Deepening this scenario is how Superchunk has always operated as a rather humble band, deflecting praise and then quickly applying it to predecessors and contemporaries. Frankly, this is fitting for a group with influences so endearingly easy to suss out. And with their new pre-album teaser single they bring this aspect of their personality right to the forefront with “Me & You & Jackie Mittoo.”
The late Jackie Mittoo was a founding member of The Skatalites, the musical director at the outstanding Studio One record label, a collaborator with the great Sugar Minott, a solo artist of distinction and a true kingpin in the history of Jamaican music. Superchunk’s tune isn’t really a direct tribute to Mittoo (don’t worry, these North Carolinians have no desire to skank it up) but instead a celebration of the life-affirming qualities of music fandom that finds the band’s confident brand of pop-rocking once again displaying an especially classicist bent.
To elaborate, if it weren’t for the immediately recognizable cadence of Mac McCaughan’s voice and the rising contempo veneer of the production, the song’s intersection of power pop and guitar based new wave-ist dynamism could be easily mistaken for some obscure single waxed circa 1981 or so that’s been neatly tucked into one of those very classy retro comps of early ‘80s subterranean US rock junk.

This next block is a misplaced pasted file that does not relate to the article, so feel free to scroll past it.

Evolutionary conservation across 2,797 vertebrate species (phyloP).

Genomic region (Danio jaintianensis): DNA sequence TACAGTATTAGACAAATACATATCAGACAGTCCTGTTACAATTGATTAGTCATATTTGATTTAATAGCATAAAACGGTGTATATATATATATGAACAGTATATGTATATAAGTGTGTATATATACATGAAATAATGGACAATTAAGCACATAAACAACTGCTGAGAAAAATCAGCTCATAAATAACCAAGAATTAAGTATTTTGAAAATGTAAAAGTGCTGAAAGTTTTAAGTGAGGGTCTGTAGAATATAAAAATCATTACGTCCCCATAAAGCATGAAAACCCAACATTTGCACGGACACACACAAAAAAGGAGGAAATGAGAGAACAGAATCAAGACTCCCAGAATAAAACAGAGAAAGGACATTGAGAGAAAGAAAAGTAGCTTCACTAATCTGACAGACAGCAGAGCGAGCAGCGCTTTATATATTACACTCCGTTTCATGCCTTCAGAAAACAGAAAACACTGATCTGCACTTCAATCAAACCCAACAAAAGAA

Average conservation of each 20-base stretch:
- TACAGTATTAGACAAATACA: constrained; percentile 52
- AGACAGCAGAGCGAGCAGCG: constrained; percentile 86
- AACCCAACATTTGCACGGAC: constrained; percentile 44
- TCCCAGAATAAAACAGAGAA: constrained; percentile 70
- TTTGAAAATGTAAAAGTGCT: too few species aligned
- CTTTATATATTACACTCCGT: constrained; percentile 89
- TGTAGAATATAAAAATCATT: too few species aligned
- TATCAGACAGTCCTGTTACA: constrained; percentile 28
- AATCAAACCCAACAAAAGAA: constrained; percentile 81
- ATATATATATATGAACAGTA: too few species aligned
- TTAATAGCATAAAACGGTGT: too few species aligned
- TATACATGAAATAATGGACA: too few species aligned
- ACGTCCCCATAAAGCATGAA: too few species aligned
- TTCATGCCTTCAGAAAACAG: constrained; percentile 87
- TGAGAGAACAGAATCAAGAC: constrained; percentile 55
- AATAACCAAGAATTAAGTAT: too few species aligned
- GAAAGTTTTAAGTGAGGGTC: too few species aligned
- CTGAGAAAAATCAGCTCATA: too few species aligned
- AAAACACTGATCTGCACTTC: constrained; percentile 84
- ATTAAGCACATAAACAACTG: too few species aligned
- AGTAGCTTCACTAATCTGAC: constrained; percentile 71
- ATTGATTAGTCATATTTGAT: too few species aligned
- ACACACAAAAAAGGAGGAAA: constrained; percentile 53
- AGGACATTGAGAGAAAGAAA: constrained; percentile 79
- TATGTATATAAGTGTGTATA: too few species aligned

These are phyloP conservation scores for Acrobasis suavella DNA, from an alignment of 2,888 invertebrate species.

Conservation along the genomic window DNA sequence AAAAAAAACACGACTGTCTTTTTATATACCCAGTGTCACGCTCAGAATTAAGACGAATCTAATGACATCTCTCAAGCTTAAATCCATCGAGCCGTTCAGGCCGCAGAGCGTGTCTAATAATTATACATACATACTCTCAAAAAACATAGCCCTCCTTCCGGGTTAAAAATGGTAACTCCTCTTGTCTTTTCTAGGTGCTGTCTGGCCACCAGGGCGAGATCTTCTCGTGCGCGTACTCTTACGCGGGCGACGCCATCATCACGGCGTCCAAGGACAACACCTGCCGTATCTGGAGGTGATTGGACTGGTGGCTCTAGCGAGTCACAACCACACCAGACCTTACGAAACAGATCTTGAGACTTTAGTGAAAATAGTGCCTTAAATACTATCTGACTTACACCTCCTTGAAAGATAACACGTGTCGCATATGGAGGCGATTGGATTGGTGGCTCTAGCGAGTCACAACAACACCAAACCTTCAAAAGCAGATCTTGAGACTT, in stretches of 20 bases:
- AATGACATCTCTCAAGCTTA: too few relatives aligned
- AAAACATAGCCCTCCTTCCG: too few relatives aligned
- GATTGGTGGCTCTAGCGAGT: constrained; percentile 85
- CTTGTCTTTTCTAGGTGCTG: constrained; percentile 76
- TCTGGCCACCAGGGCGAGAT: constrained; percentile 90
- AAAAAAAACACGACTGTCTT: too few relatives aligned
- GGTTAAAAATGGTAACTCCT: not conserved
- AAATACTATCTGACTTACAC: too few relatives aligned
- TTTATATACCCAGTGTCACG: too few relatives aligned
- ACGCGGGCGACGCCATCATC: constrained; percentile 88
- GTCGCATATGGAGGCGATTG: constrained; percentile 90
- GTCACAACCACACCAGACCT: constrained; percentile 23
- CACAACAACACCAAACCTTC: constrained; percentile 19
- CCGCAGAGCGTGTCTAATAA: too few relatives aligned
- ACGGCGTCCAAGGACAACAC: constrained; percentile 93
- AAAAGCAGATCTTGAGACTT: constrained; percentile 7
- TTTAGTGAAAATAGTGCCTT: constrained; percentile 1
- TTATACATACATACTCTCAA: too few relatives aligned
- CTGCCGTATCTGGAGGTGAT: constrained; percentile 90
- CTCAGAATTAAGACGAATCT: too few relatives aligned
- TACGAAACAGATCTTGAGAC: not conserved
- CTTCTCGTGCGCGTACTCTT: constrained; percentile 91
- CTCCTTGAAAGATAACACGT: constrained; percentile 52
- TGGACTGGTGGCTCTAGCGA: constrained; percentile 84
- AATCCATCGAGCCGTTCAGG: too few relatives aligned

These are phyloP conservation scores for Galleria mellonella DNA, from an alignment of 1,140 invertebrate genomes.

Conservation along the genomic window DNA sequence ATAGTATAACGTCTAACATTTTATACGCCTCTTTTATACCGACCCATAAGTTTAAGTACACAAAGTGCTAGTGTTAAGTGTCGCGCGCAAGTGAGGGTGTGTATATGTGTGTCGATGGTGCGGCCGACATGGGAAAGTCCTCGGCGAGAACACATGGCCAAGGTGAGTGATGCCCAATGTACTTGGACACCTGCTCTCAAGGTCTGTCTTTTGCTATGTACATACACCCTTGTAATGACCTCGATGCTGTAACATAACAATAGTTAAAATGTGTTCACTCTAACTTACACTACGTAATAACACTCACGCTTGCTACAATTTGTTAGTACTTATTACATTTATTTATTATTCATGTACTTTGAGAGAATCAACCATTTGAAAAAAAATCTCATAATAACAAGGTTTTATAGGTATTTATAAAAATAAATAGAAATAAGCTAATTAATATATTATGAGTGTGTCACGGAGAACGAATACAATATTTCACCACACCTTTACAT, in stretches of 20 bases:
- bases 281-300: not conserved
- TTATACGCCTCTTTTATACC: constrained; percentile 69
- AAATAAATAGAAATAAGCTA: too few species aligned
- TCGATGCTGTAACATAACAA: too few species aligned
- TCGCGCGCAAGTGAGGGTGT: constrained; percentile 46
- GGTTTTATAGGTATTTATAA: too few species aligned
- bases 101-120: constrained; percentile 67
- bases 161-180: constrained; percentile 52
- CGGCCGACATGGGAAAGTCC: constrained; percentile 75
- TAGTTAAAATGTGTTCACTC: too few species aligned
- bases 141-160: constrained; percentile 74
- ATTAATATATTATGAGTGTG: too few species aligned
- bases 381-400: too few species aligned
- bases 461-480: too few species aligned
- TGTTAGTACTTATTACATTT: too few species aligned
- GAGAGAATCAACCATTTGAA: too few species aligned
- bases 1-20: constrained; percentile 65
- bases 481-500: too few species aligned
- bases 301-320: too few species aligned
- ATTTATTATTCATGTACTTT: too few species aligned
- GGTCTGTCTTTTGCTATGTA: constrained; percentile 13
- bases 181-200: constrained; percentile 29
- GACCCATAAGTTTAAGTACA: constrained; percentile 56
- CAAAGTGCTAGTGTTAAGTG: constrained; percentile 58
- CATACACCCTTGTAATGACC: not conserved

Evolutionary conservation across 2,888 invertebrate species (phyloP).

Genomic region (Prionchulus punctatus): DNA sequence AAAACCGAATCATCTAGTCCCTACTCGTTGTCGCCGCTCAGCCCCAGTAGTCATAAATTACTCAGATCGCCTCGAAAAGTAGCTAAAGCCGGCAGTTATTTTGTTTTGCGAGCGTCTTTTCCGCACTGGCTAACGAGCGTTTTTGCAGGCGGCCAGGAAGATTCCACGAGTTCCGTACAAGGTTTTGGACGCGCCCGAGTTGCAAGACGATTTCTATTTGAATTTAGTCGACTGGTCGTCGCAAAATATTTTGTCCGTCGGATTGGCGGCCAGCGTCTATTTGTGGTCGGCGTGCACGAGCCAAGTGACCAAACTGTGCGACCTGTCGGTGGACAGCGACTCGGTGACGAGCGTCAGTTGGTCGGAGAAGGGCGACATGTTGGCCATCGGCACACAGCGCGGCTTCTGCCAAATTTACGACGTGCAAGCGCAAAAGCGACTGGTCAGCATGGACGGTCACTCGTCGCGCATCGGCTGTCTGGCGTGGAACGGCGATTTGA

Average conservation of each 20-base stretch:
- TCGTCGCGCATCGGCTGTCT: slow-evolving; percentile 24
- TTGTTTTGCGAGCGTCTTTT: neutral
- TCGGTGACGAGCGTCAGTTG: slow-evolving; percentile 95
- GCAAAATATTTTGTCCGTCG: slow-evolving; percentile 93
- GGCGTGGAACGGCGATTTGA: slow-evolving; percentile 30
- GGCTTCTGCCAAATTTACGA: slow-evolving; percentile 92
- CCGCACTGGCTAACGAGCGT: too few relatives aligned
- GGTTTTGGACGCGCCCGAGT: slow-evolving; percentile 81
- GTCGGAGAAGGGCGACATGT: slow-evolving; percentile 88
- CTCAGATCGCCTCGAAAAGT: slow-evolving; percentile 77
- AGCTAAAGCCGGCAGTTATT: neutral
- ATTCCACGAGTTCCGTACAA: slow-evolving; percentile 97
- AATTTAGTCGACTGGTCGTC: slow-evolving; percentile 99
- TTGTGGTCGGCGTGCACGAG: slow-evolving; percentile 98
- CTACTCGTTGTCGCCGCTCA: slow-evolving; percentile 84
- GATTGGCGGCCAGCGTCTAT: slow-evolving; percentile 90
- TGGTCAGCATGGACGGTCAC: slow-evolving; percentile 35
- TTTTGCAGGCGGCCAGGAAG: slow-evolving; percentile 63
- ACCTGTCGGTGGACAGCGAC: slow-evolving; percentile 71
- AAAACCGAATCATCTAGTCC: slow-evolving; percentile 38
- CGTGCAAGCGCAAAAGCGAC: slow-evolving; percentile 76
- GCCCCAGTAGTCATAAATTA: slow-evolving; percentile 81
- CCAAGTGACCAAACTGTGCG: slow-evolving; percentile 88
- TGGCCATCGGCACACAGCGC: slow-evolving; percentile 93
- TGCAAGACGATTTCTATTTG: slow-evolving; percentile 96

Except a big difference is that here Mac’s not singing about girls (a familiar topic in classic power pop/new wave zone) but instead emoting over the essential life-juice that’s provided by bonding with another human being over some very fine sounds.
The lyrics begin “I hate music/what is it worth/can’t bring anyone back to this earth,” but there’s never really any doubt that Mac’s just bluffing. The band’s execution falls right into the lean, highly catchy and basically straight ahead mode that’s been their wont since rekindling activities a few years back, and they attack this almost ludicrously accessible hunk of songwriting (only it’s sheer brevity at two minutes in length is out of whack with the early ‘80s radio-ready template they’re mining here) and with such sheer enthusiasm that it might frustrate fans of the post-HC heftiness of their early ‘90s work.